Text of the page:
Research that Impacts Lives
Dr. Rachel Tinius fell in love with studying the impact exercise can have on health outcomes for pregnant women and their babies when she worked as a graduate assistant on a pregnancy study. Building upon that work in her dissertation, Tinius began to look for ways her research could make a direct impact on the lives of the pregnant women that sparked her passion. “My dissertation research was really cool, but it wasn’t directly impacting people,” she said. “I wanted to do something where I’m changing women’s lives and making them healthier.”
As associate professor at Western Kentucky University (WKU), Tinius gathered additional data about the barriers pregnant women face when it comes to physical activity. “There was a lack of knowledge about physical activity when you’re pregnant, especially in rural areas,” she said. That’s why she created BumptUp, an app providing physical activity guidance to pregnant and postpartum women.
Tinius envisioned a digital platform with education, exercises and resources that could reach women no matter where they were but was hesitant to commercialize her idea. “I was really resistant to it for a long time because I’m not a business person,” she explained. “But I realized I can spend 10, 20 years working on something, and if I don’t commercialize it, nobody sees it. And if nobody sees it, it doesn’t actually help anybody.”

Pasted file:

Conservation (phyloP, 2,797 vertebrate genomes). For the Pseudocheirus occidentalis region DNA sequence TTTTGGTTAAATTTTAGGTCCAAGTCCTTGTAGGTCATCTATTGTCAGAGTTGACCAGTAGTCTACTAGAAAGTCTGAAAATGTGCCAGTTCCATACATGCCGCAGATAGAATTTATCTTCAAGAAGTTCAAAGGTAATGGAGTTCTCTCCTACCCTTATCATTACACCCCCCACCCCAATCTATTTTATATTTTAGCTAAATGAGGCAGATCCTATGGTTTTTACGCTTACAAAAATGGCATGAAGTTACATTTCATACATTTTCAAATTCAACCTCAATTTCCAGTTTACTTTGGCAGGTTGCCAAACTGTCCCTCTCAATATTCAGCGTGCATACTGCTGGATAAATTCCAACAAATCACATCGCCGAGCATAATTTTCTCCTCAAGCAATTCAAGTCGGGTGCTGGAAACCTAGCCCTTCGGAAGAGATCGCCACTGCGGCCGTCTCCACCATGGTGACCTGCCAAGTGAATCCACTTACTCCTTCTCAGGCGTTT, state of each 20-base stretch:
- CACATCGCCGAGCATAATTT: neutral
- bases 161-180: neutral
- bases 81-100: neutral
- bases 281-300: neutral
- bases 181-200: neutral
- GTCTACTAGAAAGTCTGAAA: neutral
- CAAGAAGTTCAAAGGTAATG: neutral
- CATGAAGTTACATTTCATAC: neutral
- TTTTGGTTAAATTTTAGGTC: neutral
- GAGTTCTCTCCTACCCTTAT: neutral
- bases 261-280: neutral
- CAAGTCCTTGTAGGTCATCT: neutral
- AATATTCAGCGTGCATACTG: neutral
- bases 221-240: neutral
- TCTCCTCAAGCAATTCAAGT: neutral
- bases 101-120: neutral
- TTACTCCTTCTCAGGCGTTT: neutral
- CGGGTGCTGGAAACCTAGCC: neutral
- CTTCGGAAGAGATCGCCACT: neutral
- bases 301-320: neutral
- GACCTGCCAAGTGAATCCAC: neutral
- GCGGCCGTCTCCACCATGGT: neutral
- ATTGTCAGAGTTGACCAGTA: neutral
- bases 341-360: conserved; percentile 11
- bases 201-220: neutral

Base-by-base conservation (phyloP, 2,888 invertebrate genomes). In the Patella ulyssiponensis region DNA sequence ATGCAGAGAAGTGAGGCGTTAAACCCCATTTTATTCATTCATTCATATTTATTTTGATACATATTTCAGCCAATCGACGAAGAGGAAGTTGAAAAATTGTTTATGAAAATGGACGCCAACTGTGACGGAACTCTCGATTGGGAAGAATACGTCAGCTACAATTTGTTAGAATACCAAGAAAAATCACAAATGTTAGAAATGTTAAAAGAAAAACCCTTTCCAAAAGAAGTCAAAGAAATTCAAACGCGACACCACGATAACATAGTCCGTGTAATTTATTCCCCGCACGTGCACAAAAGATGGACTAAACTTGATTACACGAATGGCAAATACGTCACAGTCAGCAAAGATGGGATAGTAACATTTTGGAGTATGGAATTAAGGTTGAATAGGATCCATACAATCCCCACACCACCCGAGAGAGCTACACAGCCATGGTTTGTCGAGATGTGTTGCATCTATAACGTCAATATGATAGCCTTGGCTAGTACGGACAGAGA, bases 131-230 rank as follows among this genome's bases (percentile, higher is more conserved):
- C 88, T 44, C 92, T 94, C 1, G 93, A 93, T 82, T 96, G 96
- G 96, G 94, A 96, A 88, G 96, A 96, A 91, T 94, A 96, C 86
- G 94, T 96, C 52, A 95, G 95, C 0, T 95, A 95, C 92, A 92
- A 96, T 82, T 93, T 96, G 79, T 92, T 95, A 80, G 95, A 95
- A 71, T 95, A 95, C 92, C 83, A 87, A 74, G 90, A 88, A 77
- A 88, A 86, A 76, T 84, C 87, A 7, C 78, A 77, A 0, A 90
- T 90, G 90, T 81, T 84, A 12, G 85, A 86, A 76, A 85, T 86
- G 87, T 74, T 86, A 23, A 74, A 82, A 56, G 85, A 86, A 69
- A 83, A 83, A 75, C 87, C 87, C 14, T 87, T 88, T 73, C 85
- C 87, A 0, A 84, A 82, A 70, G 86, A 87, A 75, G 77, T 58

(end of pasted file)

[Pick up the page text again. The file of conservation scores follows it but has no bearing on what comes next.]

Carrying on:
"I realized I can spend 10, 20 years working on something, and if I don’t commercialize it, nobody sees it. And if nobody sees it, it doesn’t actually help anybody.”
Navigating the Commercialization Process
Tinius wasn’t sure where to start when it came to commercializing her research. That’s when she turned to Kentucky Commercialization Ventures (KCV), which provides commercialization resources to higher education institutions without a dedicated technology transfer office. “We don’t have an office of tech transfer at WKU,” Tinius explained. “Very few people were pursuing these things when I started – more are now, which is great to see.”
Tinius first met KCV when the team visited WKU to talk about the KYNETIC award. KCV followed BumptUp’s progress through initial app development and an NIH-funded pilot study, providing Tinius with one-on-one support for her initial disclosure and coaching through the UAccel program.
“There have been so many situations where I would have had no idea how to navigate it independently."
She credits the KCV team’s expertise for the successful execution of a licensing agreement between her company, BumptUp Labs, and WKU in 2023. “There have been so many situations where I would have had no idea how to navigate it independently,” she said. “Having people who have done it before and know the nuances was invaluable.”
Translating Research to a Public Platform
This is just the beginning for BumptUp. Tinius has been working with an app development company with help from funding through KCV’s IMPACT Award, a $25,000 prize she was awarded in 2022.
A public launch for the app is planned for October 2023. She is also pursuing SBIR/STTR funding through the NIH, completing her proposal in September 2023 with the help of KSTC’s Kentucky Science and Engineering Foundation initiative.
“This process has brought so many people from different areas of expertise together, and I think that is what is special about commercializing something in academics. You can’t be an expert in everything.”
Tinius recognizes that support from Kentucky’s innovation ecosystem has been critical to turning her research into an impactful app. “This process has brought so many people from different areas of expertise together, and I think that is what is special about commercializing something in academics,” she said. “You can’t be an expert in everything.”
Learn how you can empower ideas that impact lives by contacting the KCV team.